Heidi asks …

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Heidi asks …

My husband and I currently have a good deal of debt that we’re trying to dig ourselves out from under.  Do you think that someone who has had a serious history of debt can ever completely change things around for the better?  It seems like it is a never-ending ride, get out of the debt trap and land right back in it.  How can one protect oneself from this?  Would you consider it a disqualifier for your experiment?

Heidi, nothing financial can disqualify you – or anybody else – from this ‘experiment’ … after all, it wouldn’t be much of an experiment if I only chose people that I thought were on the cusp of ‘making it’, would it?

I did ‘disqualify’ one person very early on, on the basis that they were an undischarged bankrupt … I didn’t want them to take arms-length advice from me in lieu of seeking proper, detailed personal advice.

I would suggest the same thing to you … read up on debt snowballs and debt avalanches; seek professional advice to help you assess whether you can use these (or other) tools to ‘dig your way’ out of your debt.

If so, that’s what you should start to do … if it’s only going to take 2 to 4 years, great! We’ve got 3 to 5 more to play with!!

In the meantime, here is my basic advice:

1. If your Life’s Purpose does not shout to you loud and clear l you that you have much better things to do with your money than acquire ‘stuff’ (and, the debt that goes along with it) then you’ll need to stop here.

2. But, if you do get a ‘new vision’ of your future, and it starts with having monye in the bank – serious money – then start saving a fixed % of your household income; apply as much as possible to existing household debt … don’t forget the debt avalanch / snowball. Add 50% of all future pay increases and ‘found money’ to this regimen.

3. When you get your head above water (or the interest rates on the remaining debts are lower than investment loans will cost you) start to swing into buiding up a little lump of cash to throw into your first serious Making Money 201 activity (hopefully, you already found a way to do some little, low/no cost ones while you were still working on 2.)

Bingo! You are on your way …

See, it’s not where you start, but how you start and where you finish, that counts. So you tell me …

… you still in? 🙂

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Reader Comments

AJC, I’m still in (from the sidelines!) Thanks for answering the question. I probably should have also mentioned most of it is medical! While there are no interest rates, those hospitals want to be paid quick, or they’re taking you to court! 🙁

i dont think this suggestion is moral, BUT i hear if you send the hospital some money, as in any money ($5) a month they cant attack you legally because your showing that your trying

@ Heidi – gotta pay d’em medical bills … some people have to take loans out to help them pay such unexpected expenses. Others have HELOC’s or ‘spare’ investments that they have built up for that purpose. If you don’t then Josh’s unsavory idea may work 😉 or you might try a bunch of 0% ‘honeymoon period’ c/cards but you MUST have a system in place that ‘guarantees’ that this will all be behind you by Month X.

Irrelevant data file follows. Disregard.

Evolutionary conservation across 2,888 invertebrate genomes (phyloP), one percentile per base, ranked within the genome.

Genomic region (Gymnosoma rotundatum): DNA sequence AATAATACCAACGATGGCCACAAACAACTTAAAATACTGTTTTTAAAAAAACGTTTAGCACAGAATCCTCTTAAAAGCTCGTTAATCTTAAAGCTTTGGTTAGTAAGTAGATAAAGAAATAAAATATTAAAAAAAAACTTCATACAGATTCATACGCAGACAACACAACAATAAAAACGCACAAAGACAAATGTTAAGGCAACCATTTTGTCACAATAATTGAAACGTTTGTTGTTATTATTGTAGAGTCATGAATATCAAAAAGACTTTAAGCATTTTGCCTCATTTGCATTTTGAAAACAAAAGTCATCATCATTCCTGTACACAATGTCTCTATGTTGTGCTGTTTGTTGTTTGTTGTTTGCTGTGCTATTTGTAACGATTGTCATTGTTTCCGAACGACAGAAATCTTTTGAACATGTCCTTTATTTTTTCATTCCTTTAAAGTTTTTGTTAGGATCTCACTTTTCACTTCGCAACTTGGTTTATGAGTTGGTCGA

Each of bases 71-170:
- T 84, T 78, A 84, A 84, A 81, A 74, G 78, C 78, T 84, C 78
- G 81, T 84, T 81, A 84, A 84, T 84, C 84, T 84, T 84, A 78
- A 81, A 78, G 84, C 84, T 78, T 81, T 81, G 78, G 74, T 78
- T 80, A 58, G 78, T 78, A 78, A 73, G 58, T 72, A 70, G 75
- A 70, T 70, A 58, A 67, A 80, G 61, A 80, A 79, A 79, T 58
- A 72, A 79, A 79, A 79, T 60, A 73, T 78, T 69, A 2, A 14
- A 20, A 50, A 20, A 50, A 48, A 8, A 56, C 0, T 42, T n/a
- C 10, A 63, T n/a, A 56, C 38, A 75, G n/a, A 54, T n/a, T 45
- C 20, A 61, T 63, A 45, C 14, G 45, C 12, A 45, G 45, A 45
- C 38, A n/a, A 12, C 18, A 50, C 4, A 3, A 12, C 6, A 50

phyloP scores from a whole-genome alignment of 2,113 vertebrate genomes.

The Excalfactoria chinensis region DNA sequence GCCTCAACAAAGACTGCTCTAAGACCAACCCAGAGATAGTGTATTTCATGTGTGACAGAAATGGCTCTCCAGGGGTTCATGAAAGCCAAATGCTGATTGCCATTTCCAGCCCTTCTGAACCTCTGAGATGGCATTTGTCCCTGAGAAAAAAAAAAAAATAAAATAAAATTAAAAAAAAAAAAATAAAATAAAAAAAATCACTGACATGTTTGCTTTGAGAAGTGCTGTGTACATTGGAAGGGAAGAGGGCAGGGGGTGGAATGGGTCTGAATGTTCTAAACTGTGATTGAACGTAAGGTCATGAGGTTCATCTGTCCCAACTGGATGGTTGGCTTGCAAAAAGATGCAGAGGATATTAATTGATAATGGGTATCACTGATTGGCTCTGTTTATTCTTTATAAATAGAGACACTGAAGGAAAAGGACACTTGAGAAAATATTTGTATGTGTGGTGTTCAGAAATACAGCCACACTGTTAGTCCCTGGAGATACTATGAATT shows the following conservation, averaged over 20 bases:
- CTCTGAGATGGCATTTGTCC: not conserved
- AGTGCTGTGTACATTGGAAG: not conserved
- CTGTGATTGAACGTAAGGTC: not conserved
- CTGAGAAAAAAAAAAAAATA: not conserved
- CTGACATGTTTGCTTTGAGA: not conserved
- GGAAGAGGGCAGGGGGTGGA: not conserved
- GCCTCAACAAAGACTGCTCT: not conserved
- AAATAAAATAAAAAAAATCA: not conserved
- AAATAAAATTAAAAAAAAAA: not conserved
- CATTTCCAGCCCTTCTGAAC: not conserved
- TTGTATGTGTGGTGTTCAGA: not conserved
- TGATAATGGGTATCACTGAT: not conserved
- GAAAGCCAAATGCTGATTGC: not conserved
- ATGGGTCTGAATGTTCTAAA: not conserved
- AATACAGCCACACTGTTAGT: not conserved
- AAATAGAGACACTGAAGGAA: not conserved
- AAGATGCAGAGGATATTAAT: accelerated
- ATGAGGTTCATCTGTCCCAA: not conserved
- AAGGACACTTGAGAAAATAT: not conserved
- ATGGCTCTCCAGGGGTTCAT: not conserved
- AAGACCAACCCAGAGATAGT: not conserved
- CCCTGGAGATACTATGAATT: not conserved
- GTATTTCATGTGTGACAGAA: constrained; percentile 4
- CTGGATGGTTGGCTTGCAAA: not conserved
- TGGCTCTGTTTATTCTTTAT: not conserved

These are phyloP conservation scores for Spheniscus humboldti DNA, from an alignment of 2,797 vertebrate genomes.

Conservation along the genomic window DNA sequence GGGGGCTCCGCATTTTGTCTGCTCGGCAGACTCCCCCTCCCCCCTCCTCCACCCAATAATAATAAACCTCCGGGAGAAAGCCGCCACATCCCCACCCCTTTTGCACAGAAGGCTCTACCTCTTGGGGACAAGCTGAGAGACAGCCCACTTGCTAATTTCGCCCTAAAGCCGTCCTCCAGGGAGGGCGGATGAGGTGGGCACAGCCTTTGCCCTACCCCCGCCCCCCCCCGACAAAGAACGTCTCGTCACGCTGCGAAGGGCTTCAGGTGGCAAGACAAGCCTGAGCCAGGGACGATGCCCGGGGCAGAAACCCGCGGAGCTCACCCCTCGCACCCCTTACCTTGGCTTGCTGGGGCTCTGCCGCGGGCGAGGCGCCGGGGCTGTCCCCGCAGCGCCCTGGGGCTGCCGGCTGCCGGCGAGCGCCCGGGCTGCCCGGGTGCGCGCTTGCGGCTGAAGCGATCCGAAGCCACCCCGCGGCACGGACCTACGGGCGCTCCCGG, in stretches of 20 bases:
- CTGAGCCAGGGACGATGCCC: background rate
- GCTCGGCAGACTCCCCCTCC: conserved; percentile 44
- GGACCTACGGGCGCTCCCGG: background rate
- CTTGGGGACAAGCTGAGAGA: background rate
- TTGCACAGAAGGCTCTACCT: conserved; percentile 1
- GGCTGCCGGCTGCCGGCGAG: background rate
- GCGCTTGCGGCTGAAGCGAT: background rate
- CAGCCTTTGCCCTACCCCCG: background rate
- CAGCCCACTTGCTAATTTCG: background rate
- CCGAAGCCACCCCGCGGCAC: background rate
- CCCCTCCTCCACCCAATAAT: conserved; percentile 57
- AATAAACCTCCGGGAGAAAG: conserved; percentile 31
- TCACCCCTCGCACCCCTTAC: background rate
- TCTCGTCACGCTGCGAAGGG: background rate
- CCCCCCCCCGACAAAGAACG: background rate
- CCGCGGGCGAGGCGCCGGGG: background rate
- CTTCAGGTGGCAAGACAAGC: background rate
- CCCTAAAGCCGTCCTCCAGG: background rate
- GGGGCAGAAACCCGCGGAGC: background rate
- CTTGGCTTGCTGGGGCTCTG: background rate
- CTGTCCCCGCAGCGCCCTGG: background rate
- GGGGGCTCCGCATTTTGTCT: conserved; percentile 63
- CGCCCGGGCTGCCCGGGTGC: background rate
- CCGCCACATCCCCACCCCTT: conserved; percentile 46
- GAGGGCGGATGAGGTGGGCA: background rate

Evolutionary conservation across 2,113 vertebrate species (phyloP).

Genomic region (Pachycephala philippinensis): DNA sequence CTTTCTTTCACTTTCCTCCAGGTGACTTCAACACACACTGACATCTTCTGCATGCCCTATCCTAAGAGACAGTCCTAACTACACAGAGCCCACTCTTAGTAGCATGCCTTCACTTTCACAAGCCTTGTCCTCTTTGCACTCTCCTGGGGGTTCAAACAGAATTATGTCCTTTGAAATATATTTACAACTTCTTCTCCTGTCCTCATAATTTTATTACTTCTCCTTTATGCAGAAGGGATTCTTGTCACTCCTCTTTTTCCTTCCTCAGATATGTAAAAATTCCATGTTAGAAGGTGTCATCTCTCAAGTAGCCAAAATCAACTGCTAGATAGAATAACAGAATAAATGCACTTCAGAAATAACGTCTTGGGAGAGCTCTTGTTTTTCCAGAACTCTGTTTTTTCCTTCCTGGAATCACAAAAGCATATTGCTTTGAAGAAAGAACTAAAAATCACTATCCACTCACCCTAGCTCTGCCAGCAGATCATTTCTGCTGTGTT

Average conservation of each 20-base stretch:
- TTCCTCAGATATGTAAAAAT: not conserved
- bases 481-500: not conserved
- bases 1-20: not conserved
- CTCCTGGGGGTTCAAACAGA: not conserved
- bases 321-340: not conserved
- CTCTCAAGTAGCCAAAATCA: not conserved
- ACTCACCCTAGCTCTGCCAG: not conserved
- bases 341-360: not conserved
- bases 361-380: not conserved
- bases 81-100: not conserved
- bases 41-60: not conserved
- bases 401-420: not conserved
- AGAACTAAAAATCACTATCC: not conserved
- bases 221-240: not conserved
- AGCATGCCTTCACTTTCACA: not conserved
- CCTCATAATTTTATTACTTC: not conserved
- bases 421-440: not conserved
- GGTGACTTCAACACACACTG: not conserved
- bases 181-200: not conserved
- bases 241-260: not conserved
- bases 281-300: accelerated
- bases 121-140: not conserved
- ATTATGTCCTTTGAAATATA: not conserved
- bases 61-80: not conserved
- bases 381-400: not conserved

@Josh – I was sending them $100/month! They don’t like that on a 3k bill 🙂

@AJC – Actually, the last one will be paid off by January. Now to stay out of the hospitals!

Heidi – I don’t disagree with Josh’s advice – I paid off my lawyer that way and no one threatened to sue me. Perhaps the person you are speaking to at the bank simply has to meet some standard (for their own personnel record) and you can speak to their supervisor and explain you are trying to pay it off and are making payments? I know some agencies can be very unforgiving, and they all think that it’s simple enough for the one who owe to charge it against a credit card, but I have decided not to do that with any medical bills. You could also do a sliding scale on these kinds of bills. Pay off more up front, then reduce how much you pay them monthly as you pay off more “costly” bills (i.e., with interest rates), still ensuring them with a check each month that you have not forgotten them. In essence, the hospital/medical association agreed to “credit” you for the work that was done, in the manner that it was agreed to, and there is nothing wrong with making payments unless you agreed to pay all “at once” when the bill was sent to you. Then it is just a case of what you are doing now – renegotiating the terms of that agreement. No need for anyone to get “hot and bothered” at the other site (which is a business) and they may only need reassurances that you are not a deadbeat (with which hospitals do have to contend, by law, and usually through the Emergency Room). Glad to hear those debts are coming off in January.

Heidi – despite your serious history of debt, you, along with the rest of us, are mentally in the place where we should be a part of this experiment. We need to change, need to do better, need to be better. I see this as a great opportunity, knocking at the door, to make things different and better. Good luck!

@ Shannan – Nicely put & very supportive … a HUGE part of the success of this ‘experiment’ will depend upon the Community that we manage to build: those who want to share/learn with the 7MITs.

@Shannan, agreed! I’ve been in this place for a bit over a year now and ready to completely dig out!